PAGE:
The long, thin fibers that make up our muscles have a unique way of forming: over the course of their development, many cells called myoblasts fuse together, one after the other, producing a single, large cell with numerous nuclei. How, exactly, does one cell fuse into another? Dr. Eyal Schejter, a staff scientist in Prof. Ben-Zion Shilo’s group in the Weizmann Institute of Science’s Molecular Genetics Department, led a research project to uncover the process of myoblast fusion and image it in more detail than ever before. The group’s findings, which reveal what occurs stage after stage – from the time that adhesion proteins on the cells’ outer walls create contact, until pores in the membranes widen and merge – were recently published (and highlighted with a cover image) in The Journal of Cell Biology.
Schejter and Shilo, together with Nagaraju Dhanyasi, a joint student in Shilo’s lab and the lab of Prof. K. VijayRaghavan lab at the National Center for Biological Sciences, Bangalore, India, used the fruit fly Drosophila for their research. Their innovation, says Schejter, was to track the formation of the strong flight muscles as the larva underwent metamorphosis into an adult fly. The developmental process of these muscles, the largest in the fly, is very similar to that of human skeletal muscles, but until now it has been difficult to follow in the lab. Thus much of the fruit fly research on muscles has focused instead on the muscle development in the embryo that gives rise to the larval musculature.
Schejter has years of experience working with Drosophila, as well as with a wide variety of microscopy methods. After completing his doctoral research in Shilo’s group at the Weizmann Institute, he conducted postdoctoral studies in Prof. Eric F. Wieschaus’s group at Princeton University, shortly before Prof. Wieschaus was awarded a Nobel Prize for his work on the molecular basis of development in Drosophila. Schejter has been working with Shilo since 2002.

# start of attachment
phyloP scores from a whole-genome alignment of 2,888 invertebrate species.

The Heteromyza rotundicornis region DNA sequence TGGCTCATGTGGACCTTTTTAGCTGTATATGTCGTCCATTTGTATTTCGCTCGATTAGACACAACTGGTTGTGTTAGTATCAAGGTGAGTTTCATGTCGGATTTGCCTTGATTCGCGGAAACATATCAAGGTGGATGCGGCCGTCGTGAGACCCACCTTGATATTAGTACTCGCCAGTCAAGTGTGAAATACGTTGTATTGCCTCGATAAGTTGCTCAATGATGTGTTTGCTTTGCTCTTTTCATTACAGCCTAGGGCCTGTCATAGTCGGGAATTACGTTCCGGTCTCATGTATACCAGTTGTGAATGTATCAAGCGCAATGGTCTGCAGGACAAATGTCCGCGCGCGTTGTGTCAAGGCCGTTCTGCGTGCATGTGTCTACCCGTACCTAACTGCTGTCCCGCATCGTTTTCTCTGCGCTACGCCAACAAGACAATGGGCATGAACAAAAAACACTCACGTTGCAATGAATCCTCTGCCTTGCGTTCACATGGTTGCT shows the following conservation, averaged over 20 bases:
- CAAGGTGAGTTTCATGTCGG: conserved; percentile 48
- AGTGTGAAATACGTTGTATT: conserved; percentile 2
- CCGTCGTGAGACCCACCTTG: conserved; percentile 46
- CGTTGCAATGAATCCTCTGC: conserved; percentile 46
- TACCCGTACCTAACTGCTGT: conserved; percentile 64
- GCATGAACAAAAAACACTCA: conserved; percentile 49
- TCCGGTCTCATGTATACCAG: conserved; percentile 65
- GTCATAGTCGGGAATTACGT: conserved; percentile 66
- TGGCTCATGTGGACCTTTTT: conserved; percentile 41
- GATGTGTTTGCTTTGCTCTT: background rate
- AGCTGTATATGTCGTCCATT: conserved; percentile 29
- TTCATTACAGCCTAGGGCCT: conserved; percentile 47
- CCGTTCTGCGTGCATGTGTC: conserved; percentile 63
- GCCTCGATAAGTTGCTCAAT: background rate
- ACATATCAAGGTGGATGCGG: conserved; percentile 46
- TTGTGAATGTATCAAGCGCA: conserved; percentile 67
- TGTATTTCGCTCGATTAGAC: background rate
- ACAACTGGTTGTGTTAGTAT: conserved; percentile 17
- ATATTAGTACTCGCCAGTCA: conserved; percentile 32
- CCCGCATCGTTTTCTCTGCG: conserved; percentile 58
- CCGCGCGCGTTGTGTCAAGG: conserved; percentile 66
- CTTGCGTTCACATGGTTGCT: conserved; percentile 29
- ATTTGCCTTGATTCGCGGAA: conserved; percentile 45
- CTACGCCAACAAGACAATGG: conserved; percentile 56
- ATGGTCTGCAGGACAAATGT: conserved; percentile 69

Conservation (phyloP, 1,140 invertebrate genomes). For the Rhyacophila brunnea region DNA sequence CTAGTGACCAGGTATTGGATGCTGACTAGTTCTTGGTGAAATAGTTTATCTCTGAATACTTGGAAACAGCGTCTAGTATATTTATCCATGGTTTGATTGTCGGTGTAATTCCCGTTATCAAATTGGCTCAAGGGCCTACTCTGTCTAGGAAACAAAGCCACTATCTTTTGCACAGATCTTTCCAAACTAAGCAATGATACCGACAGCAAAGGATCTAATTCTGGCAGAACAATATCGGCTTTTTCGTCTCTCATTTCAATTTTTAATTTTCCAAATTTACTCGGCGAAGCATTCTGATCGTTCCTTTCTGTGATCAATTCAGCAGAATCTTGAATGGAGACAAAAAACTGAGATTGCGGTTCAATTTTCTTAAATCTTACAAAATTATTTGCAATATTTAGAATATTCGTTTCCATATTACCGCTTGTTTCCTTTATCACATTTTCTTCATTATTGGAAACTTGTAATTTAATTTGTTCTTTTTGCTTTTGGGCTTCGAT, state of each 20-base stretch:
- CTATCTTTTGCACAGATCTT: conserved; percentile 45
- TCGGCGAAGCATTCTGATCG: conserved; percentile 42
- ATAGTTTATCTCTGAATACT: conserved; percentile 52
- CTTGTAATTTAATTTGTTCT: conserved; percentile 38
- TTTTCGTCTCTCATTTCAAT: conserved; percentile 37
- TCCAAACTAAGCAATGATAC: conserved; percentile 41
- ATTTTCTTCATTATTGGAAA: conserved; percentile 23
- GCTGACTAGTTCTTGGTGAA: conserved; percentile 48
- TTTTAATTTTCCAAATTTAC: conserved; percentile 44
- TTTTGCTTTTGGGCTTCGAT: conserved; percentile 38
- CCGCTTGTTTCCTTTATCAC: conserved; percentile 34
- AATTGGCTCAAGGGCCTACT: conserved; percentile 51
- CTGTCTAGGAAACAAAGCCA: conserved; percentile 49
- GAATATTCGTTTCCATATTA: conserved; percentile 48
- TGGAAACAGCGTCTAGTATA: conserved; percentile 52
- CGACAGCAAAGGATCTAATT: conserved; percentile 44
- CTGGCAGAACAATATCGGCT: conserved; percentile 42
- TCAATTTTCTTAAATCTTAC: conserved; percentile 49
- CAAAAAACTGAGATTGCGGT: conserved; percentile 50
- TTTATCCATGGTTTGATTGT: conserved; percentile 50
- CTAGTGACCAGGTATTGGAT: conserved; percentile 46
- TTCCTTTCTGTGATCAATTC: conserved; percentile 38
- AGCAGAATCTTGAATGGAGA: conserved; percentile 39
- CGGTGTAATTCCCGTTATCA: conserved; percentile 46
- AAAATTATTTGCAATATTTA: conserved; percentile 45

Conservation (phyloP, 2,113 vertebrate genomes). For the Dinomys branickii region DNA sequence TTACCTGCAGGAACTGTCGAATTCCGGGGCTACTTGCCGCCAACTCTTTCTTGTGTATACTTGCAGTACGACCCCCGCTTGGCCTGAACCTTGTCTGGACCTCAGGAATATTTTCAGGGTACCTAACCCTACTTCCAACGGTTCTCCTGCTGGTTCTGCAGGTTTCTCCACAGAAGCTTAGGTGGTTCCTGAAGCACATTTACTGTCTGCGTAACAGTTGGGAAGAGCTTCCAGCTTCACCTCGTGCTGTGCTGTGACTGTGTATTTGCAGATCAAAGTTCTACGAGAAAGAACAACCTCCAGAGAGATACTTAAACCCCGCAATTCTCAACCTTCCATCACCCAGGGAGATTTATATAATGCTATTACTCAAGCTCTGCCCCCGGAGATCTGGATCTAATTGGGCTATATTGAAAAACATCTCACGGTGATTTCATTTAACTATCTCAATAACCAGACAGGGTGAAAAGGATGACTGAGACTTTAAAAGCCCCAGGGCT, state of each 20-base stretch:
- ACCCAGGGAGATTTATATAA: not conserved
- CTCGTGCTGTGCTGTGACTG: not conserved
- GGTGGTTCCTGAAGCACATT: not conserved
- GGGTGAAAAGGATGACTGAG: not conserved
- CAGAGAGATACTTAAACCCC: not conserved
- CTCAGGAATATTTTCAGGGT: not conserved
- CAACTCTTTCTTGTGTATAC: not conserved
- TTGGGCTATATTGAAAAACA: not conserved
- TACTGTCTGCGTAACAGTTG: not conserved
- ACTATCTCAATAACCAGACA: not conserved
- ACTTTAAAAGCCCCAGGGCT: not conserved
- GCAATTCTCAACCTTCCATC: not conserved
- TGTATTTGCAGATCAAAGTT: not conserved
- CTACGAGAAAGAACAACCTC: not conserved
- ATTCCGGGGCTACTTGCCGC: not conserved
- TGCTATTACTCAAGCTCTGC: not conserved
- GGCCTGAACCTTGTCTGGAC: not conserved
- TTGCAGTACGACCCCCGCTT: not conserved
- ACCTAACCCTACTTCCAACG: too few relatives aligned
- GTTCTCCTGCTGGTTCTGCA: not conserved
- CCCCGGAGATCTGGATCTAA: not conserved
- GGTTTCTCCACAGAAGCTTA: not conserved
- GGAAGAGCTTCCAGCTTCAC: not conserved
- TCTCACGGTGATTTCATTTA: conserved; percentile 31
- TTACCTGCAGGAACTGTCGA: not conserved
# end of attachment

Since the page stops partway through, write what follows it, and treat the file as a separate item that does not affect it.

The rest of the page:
The story these images tell reveals a new role for the adhesion proteins on the cell’s outer membrane
To observe the myoblast cell structure at the molecular level, the researchers turned to various electron microscopy methods. These freeze the cell in time, so the group “photographed” the developing muscle cells many times, at every stage and from every angle. They also developed new methods of preserving the samples so as to reveal the fine details of the cell membrane activities, and they employed a number of different methods for three-dimensional viewing of the flight muscle tissue. These studies were carried out in close collaboration with the staff of the Weizmann Institute’s Electron Microscopy Unit.
The story these images tell reveals a new role for the adhesion proteins on the cell’s outer membrane. These adhesion proteins generally help the cell stick to its surroundings or associate with other cells, often facilitating the cell’s communication with its environment. In the case of the myoblast, these proteins are employed to pull the cell into close physical contact with the edge of the growing muscle fiber, which is called the myotube. Indeed, when the group knocked out the genes for cell adhesion, myotube formation was defective, providing evidence that the adhesion stage is crucial for proper fusion. The electron microscopy analysis further revealed that following adhesion, the cells flatten against the myotube membrane. Multiple contact points then form between the two membranes, generating small pores that begin to widen, until the cell is finally fused into the myotube. These later stages of the fusion process were shown to rely on the actin-based cytoskeleton.
This work, says Schejter, has gained a lot of attention, as it has provided a new, detailed picture of muscle cell development – one that will ultimately help us better understand the process of skeletal muscle formation during human embryonic development and the molecular mechanisms underlying the repair of injured muscle fibers.
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